Over the past year, we have discussed a possible connection between an increasing number of pets (both dogs and cats) being diagnosed with heart disease and the types of diet those pets were being fed. In a nutshell, the Food and Drug Administration (FDA) has posted three alerts over this last year about concerns with "boutique, exotic, and grain-free pet diets" and a potential tie to an increase in dilated cardiomyopathy (DCM) cases. Dr. Lisa Weeth, a board-certified veterinary nutritionist, has posted her thoughts this past week as we are now finding out the brand names of foods connected with these cases.
Dr. Weeth's main points are #1 - don't panic!! The 530+ cases noted to date are a small drop in the bucket of the entire pet population. While we expect that the number of cases of diet induced DCM to be 0 percent of our pets, we shouldn't give into fear and mob mentality. At this time, if you and your veterinarian agree that your pet is doing OK on a grain free diet, there is not an immediate need to switch.
#2 - Here's what is known...
While large breeds of dogs dominate the numbers, small breeds, like Shih Tzus, are also seen in these cases. So, any dog (or cat) MIGHT be affected
Not all dogs eating grain-free diets have been affected! As mentioned above, this is a small percentage of the total number of pets in the country.
Not all dogs had low taurine levels, but we do know that cases with low or normal taurine levels improved with a diet switch and supplements of taurine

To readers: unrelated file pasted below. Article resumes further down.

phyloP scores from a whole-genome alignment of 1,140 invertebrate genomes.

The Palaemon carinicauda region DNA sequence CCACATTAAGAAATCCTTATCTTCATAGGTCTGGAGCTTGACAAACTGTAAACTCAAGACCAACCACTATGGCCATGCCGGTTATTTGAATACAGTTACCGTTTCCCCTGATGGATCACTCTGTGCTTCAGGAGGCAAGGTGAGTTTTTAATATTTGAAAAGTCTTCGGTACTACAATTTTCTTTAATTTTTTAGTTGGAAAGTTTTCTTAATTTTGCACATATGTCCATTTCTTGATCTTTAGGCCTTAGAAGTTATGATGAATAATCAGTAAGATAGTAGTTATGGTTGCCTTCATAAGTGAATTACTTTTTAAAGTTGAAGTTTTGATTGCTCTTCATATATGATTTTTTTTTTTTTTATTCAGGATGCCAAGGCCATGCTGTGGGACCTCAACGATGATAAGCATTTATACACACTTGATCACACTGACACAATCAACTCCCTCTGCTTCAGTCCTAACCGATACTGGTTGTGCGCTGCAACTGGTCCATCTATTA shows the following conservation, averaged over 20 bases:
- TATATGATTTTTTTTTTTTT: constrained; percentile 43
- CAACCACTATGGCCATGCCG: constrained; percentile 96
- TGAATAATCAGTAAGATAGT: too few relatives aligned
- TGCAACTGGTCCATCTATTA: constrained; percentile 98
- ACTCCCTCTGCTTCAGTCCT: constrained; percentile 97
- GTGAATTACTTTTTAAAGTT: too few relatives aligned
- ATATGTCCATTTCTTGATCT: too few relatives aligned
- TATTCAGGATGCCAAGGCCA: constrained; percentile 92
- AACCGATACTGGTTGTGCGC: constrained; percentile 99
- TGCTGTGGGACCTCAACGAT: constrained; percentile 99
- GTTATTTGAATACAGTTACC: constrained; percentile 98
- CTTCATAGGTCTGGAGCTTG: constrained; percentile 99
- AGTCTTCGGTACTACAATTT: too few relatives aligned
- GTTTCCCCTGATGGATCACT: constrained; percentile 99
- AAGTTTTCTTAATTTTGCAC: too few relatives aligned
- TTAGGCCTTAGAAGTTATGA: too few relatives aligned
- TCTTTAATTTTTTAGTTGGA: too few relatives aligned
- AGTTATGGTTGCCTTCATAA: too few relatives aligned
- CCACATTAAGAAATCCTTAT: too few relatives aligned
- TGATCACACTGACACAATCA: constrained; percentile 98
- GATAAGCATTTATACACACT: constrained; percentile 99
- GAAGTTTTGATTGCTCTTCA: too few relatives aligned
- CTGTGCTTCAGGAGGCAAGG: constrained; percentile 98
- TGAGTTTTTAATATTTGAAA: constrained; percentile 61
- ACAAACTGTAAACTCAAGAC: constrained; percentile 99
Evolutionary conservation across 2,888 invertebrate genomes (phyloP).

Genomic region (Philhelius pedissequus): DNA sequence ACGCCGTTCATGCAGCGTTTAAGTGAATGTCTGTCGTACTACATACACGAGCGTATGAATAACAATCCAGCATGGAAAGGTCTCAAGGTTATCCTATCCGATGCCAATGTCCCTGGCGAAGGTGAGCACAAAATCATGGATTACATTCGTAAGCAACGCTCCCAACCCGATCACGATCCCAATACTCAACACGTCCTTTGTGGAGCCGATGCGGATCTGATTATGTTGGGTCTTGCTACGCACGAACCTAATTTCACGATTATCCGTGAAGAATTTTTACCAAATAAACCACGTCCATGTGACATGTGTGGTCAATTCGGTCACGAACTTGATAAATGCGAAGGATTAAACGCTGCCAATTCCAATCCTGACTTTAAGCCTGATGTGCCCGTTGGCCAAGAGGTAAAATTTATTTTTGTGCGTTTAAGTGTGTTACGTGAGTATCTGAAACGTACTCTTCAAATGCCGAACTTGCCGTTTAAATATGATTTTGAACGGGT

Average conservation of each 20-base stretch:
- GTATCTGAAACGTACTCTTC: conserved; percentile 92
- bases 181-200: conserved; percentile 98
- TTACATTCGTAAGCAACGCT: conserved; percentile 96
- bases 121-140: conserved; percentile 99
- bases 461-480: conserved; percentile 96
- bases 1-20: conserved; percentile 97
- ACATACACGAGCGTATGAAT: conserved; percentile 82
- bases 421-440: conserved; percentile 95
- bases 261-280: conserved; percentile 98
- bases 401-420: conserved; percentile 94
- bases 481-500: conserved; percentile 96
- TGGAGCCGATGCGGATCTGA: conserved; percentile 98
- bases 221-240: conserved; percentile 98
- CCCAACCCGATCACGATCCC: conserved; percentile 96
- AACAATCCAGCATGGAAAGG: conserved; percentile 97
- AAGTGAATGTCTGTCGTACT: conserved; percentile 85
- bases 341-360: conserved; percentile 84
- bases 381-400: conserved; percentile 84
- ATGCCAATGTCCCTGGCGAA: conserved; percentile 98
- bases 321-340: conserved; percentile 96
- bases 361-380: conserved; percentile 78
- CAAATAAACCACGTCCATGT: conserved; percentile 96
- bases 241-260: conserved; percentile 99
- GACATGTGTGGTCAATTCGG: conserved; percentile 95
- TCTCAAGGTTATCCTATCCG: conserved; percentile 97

Don't think raw or homemade diets are in the clear . . . these have been implicated as well.
Grain-free is a marketing ploy and the exclusion of grains from a pet's diet has not been shown to provide a health benefit, unless the pet has a true food allergy (and those numbers are VERY low)
#3 - Here's what we don't know...
How many pets are truly affected? How many owners have declined the gold standard diagnostic test (a cardiac ultrasound) due to cost? Are we hearing/seeing a majority or minority of these cases?
While grain-free diets are a common thread, we really don't know the true underlying issue and could it be multi-factorial? (Genetics, food processing issues, ingredient interactions, etc.)
Are the brands named in the FDA report there because of their market share (popularity with pet owners) or because of other, deeper issues within their production processes?
Bottom line, we won't truly know any answers for some time. Unfortunately, as people continue to share snippets of stories or headlines through social media, the potential for panic and misinformation increases. Remember . . . STAY CALM . . . call YOUR veterinarian and get his or her opinion.
If your pet is showing signs of exercise intolerance or has developed a cough and you have been feeding one of the grain-free or exotic ingredient diets, get your pet an examination as soon as possible. If you are concerned about your pet, but no clinical signs have appeared, ask your veterinarian about checking the blood taurine levels. This might help put your mind at ease AND start a good conversation with your pet's doc about nutrition as a whole.
Our pets' nutrition IS important because they rely on us for their needs. What are your concerns/questions about feeding your pets?